As anyone who has gone through this knows, I’m learning how to live again.
So, I breathe. I tell Wolfie to FUCK OFF out loud when I’m walking into a grocery store and the wine bottles lined all along the window are SCREAMING at me. I do what Belle said and I get into bed (or on top of the covers, fully-clothed) and read a great book. There are so many great books! I eat ice cream, even though I’m trying to lose weight. (I know, I know…this is verboten, but I have promised myself that I choose sobriety above all, and if it starts to all feel “too hard,” I will choose eating what I want over drinking.) Tonight I ate ice cream and named it my Sober Treat. I will write about how I’m feeling here. I will post multiple times a day to the private sober groups I follow on Facebook. I will remind myself that there is no moderation — I know that now — and if, after 100 days I decide to drink again, it would be because I’m choosing a life of drowning in the bottle, because that’s what will end up happening. Eventually. And I know I don’t want that.
And I breathe. And I get to bed early. And I try my best to be kind and compassionate with myself, and to listen to what my heart tells me I really need. (The jury is still out on the rowing [see yesterday’s post]. I’m going to go tomorrow night to practice and see how it feels.)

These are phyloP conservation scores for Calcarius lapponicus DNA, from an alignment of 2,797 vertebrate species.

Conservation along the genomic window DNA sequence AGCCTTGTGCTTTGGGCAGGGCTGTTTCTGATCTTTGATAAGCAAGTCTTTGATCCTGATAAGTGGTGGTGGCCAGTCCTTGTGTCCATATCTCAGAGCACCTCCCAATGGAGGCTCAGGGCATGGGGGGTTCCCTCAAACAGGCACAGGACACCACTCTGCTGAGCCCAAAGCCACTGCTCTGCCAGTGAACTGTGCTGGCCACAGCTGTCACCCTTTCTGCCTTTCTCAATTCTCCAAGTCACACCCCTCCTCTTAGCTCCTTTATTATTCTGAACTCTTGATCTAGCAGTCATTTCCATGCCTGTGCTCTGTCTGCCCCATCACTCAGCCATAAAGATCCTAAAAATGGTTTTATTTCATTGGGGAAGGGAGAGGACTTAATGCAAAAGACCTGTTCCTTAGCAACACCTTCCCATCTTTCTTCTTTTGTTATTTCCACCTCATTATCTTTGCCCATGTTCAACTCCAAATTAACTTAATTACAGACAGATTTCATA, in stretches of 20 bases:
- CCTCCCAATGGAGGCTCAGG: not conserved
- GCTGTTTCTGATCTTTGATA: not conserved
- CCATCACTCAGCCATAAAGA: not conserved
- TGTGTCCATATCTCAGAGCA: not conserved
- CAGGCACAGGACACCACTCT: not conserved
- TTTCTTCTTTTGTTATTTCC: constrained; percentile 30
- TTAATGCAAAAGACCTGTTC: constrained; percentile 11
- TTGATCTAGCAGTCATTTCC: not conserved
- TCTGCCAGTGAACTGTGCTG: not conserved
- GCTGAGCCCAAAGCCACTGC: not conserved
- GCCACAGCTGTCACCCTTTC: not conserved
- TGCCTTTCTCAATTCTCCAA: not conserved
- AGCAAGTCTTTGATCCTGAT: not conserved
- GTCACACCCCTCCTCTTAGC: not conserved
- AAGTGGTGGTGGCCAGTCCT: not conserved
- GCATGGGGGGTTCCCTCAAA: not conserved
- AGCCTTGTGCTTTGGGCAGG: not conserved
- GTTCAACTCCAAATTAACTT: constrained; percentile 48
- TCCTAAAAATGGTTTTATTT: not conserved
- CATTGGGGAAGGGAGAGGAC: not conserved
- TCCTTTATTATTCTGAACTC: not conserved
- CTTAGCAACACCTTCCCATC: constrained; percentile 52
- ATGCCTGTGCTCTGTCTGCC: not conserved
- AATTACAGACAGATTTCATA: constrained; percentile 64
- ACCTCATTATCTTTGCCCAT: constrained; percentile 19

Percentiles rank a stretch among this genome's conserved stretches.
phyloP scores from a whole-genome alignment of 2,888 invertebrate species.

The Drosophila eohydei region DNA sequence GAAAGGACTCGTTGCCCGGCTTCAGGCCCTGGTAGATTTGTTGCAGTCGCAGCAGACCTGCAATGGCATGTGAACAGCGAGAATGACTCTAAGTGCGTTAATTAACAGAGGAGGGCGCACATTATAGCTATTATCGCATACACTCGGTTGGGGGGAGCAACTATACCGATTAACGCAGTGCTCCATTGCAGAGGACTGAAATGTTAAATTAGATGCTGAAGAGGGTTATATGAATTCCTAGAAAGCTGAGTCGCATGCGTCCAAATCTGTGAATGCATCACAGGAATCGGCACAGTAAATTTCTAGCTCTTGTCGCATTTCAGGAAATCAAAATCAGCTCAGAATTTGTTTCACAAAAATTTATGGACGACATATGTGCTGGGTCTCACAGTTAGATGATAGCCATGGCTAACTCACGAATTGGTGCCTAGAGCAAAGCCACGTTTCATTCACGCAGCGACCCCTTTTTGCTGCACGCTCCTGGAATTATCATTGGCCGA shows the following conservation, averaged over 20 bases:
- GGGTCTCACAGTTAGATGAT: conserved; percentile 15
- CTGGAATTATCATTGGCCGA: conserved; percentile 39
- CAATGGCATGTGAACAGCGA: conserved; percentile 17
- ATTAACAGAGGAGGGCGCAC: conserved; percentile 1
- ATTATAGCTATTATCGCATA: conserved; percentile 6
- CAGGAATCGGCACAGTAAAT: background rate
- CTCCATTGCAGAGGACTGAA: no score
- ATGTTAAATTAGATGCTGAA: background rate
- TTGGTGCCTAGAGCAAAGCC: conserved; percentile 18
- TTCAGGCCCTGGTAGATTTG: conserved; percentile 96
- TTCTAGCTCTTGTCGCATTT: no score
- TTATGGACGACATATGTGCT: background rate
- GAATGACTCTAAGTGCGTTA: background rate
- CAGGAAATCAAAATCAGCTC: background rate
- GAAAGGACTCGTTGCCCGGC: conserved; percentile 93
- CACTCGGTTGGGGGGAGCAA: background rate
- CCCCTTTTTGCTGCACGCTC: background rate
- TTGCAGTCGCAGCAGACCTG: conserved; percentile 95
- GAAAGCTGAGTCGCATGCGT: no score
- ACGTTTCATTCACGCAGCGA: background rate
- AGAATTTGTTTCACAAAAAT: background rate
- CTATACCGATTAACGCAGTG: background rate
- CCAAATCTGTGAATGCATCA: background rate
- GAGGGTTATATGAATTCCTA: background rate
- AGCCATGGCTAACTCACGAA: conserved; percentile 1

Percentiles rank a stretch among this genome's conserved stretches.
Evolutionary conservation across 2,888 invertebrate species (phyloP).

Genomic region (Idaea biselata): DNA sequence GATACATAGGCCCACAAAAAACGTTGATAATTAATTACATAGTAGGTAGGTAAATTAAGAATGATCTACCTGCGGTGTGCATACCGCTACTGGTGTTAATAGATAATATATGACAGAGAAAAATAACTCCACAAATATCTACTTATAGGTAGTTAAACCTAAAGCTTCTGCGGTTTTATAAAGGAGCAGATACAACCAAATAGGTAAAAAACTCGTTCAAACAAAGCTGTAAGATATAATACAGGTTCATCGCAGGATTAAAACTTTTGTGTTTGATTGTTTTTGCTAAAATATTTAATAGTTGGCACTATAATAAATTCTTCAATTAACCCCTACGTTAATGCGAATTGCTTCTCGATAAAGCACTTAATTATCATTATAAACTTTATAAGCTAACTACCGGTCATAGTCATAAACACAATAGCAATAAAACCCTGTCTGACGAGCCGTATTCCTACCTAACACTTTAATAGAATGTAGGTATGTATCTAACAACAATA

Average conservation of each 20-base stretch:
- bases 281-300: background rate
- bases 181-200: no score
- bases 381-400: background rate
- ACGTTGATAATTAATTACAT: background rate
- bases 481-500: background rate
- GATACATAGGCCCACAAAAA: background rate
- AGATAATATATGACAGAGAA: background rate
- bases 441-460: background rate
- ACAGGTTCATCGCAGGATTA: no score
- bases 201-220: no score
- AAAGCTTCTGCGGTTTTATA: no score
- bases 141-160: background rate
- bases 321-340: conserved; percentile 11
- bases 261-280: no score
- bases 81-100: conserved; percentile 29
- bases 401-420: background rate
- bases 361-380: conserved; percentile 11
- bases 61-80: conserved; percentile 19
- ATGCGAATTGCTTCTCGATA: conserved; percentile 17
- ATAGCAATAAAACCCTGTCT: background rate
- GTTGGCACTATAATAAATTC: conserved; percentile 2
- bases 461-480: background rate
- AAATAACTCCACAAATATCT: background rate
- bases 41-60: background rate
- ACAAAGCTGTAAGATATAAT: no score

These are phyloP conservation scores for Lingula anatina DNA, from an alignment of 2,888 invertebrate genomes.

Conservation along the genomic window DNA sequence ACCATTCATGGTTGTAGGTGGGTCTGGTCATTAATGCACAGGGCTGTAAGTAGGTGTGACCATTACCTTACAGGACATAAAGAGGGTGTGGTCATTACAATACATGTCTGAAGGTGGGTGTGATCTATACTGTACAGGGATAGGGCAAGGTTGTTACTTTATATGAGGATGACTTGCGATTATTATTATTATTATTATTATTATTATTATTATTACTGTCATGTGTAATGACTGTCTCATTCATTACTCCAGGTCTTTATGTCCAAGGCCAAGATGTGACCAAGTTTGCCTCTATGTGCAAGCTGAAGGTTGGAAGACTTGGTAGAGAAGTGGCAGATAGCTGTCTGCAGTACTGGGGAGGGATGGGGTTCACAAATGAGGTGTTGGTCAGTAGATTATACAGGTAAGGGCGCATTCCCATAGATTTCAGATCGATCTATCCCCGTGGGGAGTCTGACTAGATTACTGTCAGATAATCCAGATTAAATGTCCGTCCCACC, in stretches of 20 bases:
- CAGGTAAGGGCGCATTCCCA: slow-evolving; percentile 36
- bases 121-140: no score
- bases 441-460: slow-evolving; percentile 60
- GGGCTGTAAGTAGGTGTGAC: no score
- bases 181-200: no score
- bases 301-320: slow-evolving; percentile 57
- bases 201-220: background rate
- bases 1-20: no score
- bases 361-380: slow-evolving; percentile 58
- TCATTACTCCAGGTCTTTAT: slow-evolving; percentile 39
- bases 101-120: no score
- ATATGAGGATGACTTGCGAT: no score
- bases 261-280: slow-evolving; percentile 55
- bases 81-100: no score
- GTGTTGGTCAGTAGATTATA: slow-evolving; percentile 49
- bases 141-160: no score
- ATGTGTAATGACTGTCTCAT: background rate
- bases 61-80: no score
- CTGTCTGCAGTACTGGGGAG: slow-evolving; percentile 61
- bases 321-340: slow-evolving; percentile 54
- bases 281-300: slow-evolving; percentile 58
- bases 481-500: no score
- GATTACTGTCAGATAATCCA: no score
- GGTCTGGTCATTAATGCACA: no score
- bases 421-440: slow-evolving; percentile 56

And I’m going to have hope. And faith. And patience. And persistence. And courage.
And I’m going to scream my bloody head off into my pillow if I have to. I swear I will. I’m going to try it.
And I have to remember to dance in my living room. I forgot tonight. Tomorrow, I dance.
I keep reminding myself about the sober dog years (same goes for dieting): the days seem long, and time seems to pass so, so slowly, but one day follows on the next, and the next, and they just stack up. They just keep adding up. This is sure true for other things — whether it’s growing older, moving past a trauma, waiting for that amazing trip to finally start, or even just the weekend — and it’s true for being sober too. The days cross off, one-by-one, and time keeps marching on. I’m finally starting to really GET what people mean when they say that it is really just about staying sober TODAY, because if I keep doing that, the days, the time, it will take care of itself.
And then, at some point, it will start to get easier.
I will be happier sober. I know it. I am finally to the point where I choose to believe what everyone says and hold on. Some days I’ll be holding on with white knuckles and howling at the moon, some days (like tonight) I’ll be burying my head in my book to distract myself until I can turn out the light. Some days I’ll be happy as a clam with a cup of tea and Game of Thrones (because: DRAGONS!). But Wolfie can fuck off if he thinks I’m going to give up, even if my legs are starting to feel like I’m walking through a vat of brownie mix. It’s just for now. It will pass.